Linux’s success in the non-desktop realm is hardly an accident and I am neither belittling it nor taking this for granted. On the contrary: Linux’s superiority in servers, supercomputers and mobile provide resounding proof that it is a successful operating system, to the point where “the year of the desktop” has now become laughable since it is no longer the standard by which Linux’s success should be gauged (if that was ever the case in the first place).

Yet, to those risking injury jumping on the Linux-desktop-is-dead bandwagon, my question is this: Does Linux’s skyrocketing use and popularity in the mobile and tablet realms necessarily mean the “death” of something else in Linux, like — oh, I don’t know — the desktop, as some sort of technological quid pro quo?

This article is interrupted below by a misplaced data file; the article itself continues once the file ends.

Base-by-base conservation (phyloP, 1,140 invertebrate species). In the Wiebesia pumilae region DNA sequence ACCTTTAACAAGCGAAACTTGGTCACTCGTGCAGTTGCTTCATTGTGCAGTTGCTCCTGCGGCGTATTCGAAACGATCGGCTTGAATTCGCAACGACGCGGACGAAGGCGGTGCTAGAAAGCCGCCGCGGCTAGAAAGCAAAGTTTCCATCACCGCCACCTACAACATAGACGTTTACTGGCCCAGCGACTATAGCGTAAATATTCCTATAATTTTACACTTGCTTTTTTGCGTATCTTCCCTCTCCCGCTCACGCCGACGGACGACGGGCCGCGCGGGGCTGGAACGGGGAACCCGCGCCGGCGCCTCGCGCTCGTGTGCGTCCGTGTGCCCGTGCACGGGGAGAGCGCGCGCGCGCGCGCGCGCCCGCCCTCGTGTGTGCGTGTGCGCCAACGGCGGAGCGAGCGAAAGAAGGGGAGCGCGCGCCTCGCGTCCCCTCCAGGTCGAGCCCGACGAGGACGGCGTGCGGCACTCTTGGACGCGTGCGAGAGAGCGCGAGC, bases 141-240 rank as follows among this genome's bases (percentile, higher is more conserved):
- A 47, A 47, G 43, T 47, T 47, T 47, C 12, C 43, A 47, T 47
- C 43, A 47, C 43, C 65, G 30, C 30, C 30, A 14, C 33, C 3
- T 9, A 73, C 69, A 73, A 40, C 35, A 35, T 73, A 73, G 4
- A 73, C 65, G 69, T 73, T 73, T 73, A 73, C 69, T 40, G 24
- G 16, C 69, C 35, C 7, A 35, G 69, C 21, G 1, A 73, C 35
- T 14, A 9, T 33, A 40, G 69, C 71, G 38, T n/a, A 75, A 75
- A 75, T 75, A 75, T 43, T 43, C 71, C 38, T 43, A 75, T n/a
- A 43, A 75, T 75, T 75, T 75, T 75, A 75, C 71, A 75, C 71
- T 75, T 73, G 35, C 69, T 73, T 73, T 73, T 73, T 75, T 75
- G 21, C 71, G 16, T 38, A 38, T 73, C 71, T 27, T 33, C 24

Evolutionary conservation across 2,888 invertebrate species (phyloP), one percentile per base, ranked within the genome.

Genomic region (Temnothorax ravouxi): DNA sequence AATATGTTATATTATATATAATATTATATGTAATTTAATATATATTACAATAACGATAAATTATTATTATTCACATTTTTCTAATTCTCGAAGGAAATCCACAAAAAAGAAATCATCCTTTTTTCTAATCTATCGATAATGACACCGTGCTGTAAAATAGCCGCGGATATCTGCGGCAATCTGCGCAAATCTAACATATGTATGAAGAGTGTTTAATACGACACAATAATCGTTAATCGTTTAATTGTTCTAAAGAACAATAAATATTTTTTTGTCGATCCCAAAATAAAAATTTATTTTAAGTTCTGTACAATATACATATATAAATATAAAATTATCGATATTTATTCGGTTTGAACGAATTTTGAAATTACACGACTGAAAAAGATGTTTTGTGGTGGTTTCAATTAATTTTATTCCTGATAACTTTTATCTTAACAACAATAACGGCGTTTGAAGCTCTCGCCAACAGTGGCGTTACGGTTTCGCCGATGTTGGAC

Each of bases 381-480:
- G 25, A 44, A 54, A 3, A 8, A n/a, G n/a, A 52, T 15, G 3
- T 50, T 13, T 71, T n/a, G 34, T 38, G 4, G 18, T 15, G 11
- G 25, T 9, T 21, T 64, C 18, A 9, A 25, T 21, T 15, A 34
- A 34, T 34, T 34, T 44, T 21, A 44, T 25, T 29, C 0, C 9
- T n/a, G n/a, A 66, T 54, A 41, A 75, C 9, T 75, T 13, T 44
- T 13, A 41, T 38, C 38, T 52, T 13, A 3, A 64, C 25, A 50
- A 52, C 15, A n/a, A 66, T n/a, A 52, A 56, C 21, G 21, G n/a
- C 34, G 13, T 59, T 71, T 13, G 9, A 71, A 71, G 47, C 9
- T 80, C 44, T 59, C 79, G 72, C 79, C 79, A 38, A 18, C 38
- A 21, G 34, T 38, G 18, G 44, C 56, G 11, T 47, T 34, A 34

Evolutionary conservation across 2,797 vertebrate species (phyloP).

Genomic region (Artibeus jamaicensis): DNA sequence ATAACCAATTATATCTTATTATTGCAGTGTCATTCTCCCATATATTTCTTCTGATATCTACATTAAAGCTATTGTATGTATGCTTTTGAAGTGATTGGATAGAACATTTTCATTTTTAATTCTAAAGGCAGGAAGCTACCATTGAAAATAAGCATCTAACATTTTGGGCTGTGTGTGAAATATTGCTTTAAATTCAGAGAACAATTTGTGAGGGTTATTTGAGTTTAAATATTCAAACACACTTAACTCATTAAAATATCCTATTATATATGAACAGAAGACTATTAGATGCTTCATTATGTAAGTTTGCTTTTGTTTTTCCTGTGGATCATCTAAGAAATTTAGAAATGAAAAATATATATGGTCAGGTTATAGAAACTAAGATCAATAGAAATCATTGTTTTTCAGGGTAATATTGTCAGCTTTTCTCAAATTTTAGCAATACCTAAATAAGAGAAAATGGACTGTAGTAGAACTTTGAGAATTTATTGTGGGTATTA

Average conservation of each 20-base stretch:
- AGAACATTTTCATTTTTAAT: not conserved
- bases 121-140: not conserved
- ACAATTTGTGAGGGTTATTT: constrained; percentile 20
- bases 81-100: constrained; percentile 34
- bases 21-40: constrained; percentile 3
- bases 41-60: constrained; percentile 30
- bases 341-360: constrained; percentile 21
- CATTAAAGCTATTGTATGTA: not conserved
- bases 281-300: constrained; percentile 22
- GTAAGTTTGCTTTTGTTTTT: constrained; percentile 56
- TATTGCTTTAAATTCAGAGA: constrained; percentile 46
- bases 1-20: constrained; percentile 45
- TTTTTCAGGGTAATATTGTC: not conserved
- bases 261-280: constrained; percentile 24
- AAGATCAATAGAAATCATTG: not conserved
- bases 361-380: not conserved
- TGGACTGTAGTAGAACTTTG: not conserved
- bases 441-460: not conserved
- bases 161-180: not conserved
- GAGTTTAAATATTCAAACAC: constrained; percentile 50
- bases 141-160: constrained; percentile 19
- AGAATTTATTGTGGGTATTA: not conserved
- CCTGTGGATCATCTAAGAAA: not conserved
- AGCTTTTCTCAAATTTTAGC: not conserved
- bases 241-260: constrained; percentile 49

I’d say “no,” and I’m willing to bet history has my back.

This blog, and all other blogs by Larry the Free Software Guy and Larry Cafiero, are licensed under the Creative Commons Attribution-NonCommercial-NoDerivs CC BY-NC-ND license. In short, this license allows others to download this work and share it with others as long as they credit me as the author, but others can’t change it in any way or use it commercially.

[FSF Associate Member] (Larry Cafiero is one of the founders of the Lindependence Project and has just started developing software in his new home office. Watch this space.)

Add to Technorati Favorites EFF Binary Freedom Dead button Wordpress button Xfce button dbEntrance button AntiX 7.0 fedora badge Xubuntu

Eliminate DRM!

Follow

Get every new post delivered to your Inbox.

Join 69 other followers